Newberry College is located 44 miles northwest of Columbia, South Carolina. Their 2016 football team became the 16th team in the 42-year history of the South Atlantic Conference to win the conference title by going undefeated in league play.
One of the best kept secrets of their recent success is their dynamic Strength and Conditioning Coach Erik Schwager. Erik a graduate of Lock Haven University has a Master’s in Exercise Science from California University of Pennsylvania. Erik has coached at Princeton, South Florida, Michigan State, Hartford and for baseball's minor leagues. Bringing these experiences and his personal drive to Newberry has helped shape the entire athletic department's fitness programs in a positive direction.
Having a Master's in Exercise Physiology is commendable and is a measure of one's knowledge, yet adding to one's resume a Master of Barbecue is an entirely different story! Each year Erik puts on a strength and conditioning barbecue at his home for coaches around the USA. The idea is to meet one another, enjoy the afternoon in a relaxed atmosphere and talk shop. Because it is conversational all coaches and athletic trainers in attendance have input. Everything is low key and the interchanges are filled with experiences, coaching techniques and the latest research in exercise science.
The food ranges from pulled pork, ribs, brisket, barbecued drumsticks, burgers, to special salads. Erik without question is a great coach and without question the number one 'Strength Coaching Chef' in America. Whether you love coaching or not, try to get to the Schwagger barbecue for at least the dining. It is hard to discern which is better the learning experience or the food.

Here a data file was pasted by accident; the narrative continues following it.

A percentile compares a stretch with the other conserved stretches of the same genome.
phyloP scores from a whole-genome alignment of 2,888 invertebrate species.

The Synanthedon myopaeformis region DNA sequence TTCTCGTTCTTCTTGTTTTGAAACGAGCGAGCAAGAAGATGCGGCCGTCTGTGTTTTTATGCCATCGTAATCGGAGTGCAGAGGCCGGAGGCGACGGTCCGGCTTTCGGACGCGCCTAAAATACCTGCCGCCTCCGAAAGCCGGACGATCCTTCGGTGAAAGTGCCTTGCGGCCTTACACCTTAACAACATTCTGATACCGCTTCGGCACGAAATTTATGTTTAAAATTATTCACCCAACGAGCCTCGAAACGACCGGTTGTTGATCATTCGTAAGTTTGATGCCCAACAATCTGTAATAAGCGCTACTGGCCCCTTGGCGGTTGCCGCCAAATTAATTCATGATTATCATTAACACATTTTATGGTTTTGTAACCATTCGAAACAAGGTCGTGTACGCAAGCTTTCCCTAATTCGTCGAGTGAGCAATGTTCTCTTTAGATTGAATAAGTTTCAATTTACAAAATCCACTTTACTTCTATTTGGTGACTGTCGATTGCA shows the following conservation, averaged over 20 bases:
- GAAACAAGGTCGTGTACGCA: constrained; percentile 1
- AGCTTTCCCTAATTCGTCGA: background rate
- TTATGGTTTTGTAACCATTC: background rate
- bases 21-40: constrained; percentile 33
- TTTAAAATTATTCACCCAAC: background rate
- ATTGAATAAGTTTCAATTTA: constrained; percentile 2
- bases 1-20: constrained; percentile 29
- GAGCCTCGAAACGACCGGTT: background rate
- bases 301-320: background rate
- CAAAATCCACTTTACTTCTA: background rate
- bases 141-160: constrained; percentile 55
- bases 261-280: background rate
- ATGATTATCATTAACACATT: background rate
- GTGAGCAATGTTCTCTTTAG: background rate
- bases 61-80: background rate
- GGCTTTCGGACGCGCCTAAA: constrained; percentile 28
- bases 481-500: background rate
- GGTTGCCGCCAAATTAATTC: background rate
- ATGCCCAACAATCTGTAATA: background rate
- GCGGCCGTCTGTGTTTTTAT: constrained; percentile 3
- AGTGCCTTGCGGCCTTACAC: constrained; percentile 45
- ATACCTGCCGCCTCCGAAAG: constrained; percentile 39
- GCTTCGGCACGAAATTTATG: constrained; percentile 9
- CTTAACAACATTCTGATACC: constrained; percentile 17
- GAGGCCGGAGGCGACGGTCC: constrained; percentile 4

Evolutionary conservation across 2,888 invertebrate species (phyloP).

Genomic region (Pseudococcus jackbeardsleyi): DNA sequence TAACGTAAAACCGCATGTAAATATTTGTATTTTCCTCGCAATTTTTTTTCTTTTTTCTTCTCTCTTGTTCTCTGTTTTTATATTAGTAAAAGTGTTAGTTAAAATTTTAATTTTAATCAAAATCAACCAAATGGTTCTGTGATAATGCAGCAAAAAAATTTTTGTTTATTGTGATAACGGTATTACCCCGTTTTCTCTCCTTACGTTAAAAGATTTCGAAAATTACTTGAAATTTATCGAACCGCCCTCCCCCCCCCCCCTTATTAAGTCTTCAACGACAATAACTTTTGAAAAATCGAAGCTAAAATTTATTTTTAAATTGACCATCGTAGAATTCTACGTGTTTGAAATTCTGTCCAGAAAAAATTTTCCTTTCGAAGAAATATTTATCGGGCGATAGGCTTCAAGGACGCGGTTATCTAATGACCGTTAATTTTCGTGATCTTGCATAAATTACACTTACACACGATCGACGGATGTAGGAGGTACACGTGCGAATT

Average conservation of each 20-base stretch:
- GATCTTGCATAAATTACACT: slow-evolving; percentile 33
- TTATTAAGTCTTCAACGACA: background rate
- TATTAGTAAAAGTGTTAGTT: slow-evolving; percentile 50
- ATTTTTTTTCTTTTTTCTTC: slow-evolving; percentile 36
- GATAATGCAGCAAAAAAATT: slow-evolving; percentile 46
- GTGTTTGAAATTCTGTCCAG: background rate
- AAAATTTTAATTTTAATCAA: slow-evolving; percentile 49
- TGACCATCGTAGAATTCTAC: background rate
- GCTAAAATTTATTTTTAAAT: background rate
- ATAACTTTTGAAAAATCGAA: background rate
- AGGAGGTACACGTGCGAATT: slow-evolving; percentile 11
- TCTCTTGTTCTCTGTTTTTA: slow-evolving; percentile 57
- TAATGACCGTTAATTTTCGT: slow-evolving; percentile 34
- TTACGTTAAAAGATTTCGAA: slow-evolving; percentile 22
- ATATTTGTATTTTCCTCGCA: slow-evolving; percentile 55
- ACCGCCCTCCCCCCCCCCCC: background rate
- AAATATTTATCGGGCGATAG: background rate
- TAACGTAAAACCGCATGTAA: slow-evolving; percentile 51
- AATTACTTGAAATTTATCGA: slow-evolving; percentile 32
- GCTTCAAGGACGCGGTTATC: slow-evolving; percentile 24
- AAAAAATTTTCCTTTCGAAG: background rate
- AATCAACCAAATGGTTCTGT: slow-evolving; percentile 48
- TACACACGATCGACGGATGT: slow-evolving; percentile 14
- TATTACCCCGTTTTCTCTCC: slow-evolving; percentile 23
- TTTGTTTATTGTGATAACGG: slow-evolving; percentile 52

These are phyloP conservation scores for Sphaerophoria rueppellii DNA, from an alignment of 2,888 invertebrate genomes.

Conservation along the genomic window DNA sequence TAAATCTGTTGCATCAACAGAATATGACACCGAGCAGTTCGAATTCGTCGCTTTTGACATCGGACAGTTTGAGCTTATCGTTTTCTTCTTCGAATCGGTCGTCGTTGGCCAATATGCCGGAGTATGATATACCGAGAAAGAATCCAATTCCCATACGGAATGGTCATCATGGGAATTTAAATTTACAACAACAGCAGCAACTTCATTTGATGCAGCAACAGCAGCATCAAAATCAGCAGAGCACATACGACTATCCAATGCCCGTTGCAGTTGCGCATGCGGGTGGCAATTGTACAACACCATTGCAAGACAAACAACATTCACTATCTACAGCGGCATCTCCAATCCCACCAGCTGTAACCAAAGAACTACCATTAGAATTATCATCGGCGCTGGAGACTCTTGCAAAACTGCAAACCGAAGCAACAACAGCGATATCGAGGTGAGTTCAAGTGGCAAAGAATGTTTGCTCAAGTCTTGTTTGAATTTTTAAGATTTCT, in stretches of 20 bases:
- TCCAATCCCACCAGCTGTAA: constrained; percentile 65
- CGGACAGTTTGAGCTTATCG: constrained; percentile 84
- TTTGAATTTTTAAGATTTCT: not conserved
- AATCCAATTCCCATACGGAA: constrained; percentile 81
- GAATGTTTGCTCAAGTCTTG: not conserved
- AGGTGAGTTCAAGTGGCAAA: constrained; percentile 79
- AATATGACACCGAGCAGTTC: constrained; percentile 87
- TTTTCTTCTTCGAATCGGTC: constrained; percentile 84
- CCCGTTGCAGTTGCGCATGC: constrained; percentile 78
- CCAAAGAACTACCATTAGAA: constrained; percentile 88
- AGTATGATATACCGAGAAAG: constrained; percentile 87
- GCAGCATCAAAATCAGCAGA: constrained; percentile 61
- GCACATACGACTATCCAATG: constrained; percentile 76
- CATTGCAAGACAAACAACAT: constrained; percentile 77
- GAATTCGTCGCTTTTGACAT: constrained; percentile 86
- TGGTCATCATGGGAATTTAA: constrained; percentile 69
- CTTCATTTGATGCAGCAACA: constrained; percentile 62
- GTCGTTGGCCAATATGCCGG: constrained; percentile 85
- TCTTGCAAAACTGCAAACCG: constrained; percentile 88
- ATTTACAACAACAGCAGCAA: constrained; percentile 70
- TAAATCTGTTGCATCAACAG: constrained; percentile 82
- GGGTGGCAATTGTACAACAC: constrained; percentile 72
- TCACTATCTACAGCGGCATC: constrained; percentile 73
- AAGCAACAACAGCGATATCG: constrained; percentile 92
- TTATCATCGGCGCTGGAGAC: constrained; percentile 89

This year 18-20 male and female coaches from Florida, Michigan, North Carolina and South Carolina attended and discussed head, neck and jaw training, the mechanics of running form relative to physics and limb weight, zero velocity and it's effect on the muscle-tendon junction as well as the art of coaching.
A few of the coaches and athletic trainers hanging out in the backyard before getting ready to overeat.
Information flow in social settings has been studied for decades. We go to particular places for various reasons and end up sharing information, when we speak others add to the discourse and build upon it. Though this seems intuitive, it has led to 'information grounds theory' and the scholarly study of 'Information Behavior.'
Information behavior researchers have aligned 'Place' as relative to learning and identified that location, space, and culture are fundamental to information sharing. In 1989, Ray Oldenburg published the Great Good Place, usually a required reading if you are in a college enrolled in the School of Information. Reading Oldenburg helps you understand the significance of hanging out with good company and the transformation that occurs learning in this environment.
Erik Schwager has developed the social setting for constructive dialogue so watch for this event next summer and don't miss.